- You deny that the new innovation is worthwhile.
- You say things like ‘That will never scale’ or ‘That was done back in the 80s and no one used it’
- Whenever anyone mentions the new innovation, you present a laundry list of reasons why it won’t work.
- You actively unsubscribe from blogs who rave about the new innovation
- You snort with derision and roll your eyes when you see the innovation on a resume
- You engage in flame wars with advocates of the innovation
- The phrase “propeller head” appears in your writing, as does the phrase “Blah, blah, blah, I am so sick of hearing about ___”
- You look for ways to justify your disinterest, in the face of clear market interest in the innovation
- You say things like ‘Yes, but without support for XYZ, it’s dead in the water.’
- You’ll buy books that include the new innovation, but only as long as they also include something else you’re really fond of. For example:
- Agile Development and XML – the forgotten connection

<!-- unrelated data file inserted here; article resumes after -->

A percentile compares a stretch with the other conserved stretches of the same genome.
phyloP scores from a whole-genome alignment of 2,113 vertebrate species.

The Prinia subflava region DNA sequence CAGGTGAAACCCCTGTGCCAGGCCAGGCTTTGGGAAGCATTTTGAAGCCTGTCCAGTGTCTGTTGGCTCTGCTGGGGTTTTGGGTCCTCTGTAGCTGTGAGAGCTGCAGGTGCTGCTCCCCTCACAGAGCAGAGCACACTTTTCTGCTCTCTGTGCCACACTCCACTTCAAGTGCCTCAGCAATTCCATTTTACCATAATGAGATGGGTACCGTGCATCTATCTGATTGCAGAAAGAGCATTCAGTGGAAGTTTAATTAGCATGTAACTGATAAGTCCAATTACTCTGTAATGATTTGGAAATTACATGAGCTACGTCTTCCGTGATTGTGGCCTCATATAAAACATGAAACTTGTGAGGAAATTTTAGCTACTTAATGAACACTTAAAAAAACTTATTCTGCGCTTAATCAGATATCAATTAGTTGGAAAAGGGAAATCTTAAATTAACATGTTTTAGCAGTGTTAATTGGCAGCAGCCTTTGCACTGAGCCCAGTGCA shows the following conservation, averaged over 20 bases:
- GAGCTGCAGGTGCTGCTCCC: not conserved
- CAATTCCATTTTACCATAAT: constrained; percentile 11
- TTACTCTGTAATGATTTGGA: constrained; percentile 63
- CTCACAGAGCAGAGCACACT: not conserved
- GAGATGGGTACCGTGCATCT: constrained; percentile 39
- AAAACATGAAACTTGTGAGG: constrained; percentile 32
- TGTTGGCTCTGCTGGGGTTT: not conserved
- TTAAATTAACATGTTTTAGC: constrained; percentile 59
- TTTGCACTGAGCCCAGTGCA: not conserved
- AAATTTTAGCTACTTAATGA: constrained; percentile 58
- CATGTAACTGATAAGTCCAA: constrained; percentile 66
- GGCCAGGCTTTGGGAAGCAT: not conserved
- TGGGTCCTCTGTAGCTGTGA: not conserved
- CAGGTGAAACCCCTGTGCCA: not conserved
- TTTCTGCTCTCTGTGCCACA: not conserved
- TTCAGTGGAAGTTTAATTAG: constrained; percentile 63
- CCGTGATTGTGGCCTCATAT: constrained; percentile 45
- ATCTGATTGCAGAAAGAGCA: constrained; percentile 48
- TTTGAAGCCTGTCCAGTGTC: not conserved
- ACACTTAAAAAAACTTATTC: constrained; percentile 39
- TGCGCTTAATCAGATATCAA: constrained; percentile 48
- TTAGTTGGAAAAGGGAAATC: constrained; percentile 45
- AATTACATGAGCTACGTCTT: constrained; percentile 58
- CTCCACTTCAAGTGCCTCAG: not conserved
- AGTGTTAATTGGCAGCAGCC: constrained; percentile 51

- Monads and Method Invocations – How Haskell is just like Introspection
- At conferences, you’ll visit the session about the new innovation, but you’ll leave early.
- You start to feel tired, because the world is changing around you
- You say things like “I’m too old for this shit.”
- You feel stupid, because the new innovation just doesn’t quite seem to make sense
- Finally, you realize that everyone’s figuring out the new innovation, and it’s all a big mess.
- You read blogs or news articles and you say things like “Wow, they don’t know what to do with it either!”
- If you’re entrepreneurially inclined, you start to think about how you could build a startup around the innovation and retire early and rich.
For most innovations, many people will never move past anger.
(Compare and contrast with The 5 stages of fanboi-ism)